Squid Game is a TV show in which characters drowning in unpayable debt and other financial troubles are offered a second chance: play children’s games for the chance of becoming a billionaire. Lose, and you die. What sets Squid Game apart from 1984 or The Hunger Games is that the show is not a cautionary tale to divert us from our current trajectory, or a portal to a distorted distant future. Hwang Dong-Hyuk has painted the real world in its current state, with only the thinnest veneer of escapism.
Despite the distance between the rich South Korean cultural context of the show and my Anglicised middle-class upbringing in Australia as an Eurasian woman, Squid Game depicts my own reality. As the show’s creator Hwang Dong-Hyuk said, ‘we are all living in a Squid Game world.’ It is this TV show more than many other works of media that understands and articulates the gambler’s experience, the human experience, under neoliberal capitalism.
So what makes Squid Game about our world, rather than an imaginative exercise in what could have been? Simply that the Squid Game happens, though covertly, in the present day and real world. There is no meaningful point at which the reality of the show deviates from our world; there is no fictional history explaining the basis for the game organisation (even the Ssang-dong strike in Gi-hun’s past is real). While South Korea may not be hiding a world of funhouse buildings and masked pink soldiers, the use of children’s games with deadly consequences mirrors our reality—only, characters die instantly instead of suffering over a lifetime. One character compares their home lives to the game world, saying ‘out here, the torture is worse.’
Squid Game promises a better life amidst the washed out streets of material inequality, broken homes and hungry debtors faced by the players. It is no different to casinos, lotteries, the stock market or the housing market. These things are too alluring in a world where capitalism teaches us to hope for things engineered to be out of our reach. Getting lucky is our fairy tale.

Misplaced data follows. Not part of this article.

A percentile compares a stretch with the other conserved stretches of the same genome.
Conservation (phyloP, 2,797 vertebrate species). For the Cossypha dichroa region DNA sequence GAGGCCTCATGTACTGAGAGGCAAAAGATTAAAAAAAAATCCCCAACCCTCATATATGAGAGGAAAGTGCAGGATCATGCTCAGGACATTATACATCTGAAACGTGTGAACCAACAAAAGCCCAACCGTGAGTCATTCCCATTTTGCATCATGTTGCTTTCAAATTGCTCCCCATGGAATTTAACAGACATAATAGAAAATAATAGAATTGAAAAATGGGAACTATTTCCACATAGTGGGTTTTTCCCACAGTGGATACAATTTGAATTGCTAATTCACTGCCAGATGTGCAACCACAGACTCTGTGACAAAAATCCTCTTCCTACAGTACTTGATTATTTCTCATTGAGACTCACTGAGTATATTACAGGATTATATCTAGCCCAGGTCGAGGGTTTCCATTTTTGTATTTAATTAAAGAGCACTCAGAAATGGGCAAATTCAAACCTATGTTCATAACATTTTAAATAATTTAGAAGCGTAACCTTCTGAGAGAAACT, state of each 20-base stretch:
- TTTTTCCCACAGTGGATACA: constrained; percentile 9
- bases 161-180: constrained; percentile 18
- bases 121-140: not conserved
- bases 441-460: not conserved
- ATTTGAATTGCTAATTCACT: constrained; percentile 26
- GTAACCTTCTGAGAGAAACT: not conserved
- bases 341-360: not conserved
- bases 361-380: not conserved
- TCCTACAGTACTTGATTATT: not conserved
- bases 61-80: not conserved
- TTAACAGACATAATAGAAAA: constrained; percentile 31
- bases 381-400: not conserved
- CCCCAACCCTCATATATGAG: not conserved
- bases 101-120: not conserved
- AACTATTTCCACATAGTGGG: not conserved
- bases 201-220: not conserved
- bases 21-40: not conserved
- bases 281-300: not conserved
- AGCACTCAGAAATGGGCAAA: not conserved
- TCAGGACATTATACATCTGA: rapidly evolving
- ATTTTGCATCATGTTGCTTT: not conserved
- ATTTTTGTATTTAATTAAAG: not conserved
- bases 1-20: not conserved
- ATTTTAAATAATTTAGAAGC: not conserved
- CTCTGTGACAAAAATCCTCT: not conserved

The colourful game world reminds me of shiny scratchies sold at the newsagent. Or the snazzy outfits that my loved ones burned their savings on for Melbourne Cup Day. Or the patterned carpets and crisply dressed staff of the Star Casino. Unlike most dystopias, Hwang repeatedly takes us back to the real world, behind the smoke and mirrors, through the detective’s storyline. Guided by his face, we see secret lives of the masked staffers and the ins and outs of the game’s island. This style is key to Hwang’s story, as by remaining in the real world we never get the cognitive estrangement of science fantasy. We never get the reassurance that this organisation isn’t real; it is all too believable that somewhere out there, the Squid Game might exist.
Make the world safe
A couple of years ago, a relative of mine quit his job at senior career level to pursue the share market full-time. He considers it a five day a week job.
At my partner’s new job, his colleagues turn up their noses at betting on animals. They all invest in cryptocurrency.
The other day, I saw a high school teacher of mine on a train. After teaching my class for a year, she started to tell us stories of flipping houses with her spouse for a living. It was risky, but she didn’t see them stopping any time soon.
Squid Game tells the stories of our loved ones in Australia. The twentieth century saw Australian state governments legalise gambling machines outside of casinos (GMOCs) and taxed lotteries, as a means of sourcing public goods. This move was an attempt to cash in on the perceived revenue streams enjoyed by Australian clubs and organised crime bodies.
The New South Wales government introduced legalised GMOCs with a portion of the tax revenue going towards a hospital. Chambers calls this ‘emotional legitimacy.’ Politicians and gambling lobbies claim that funding welfare is dependent on gambling tax revenue, justifying the place of gambling in the status quo.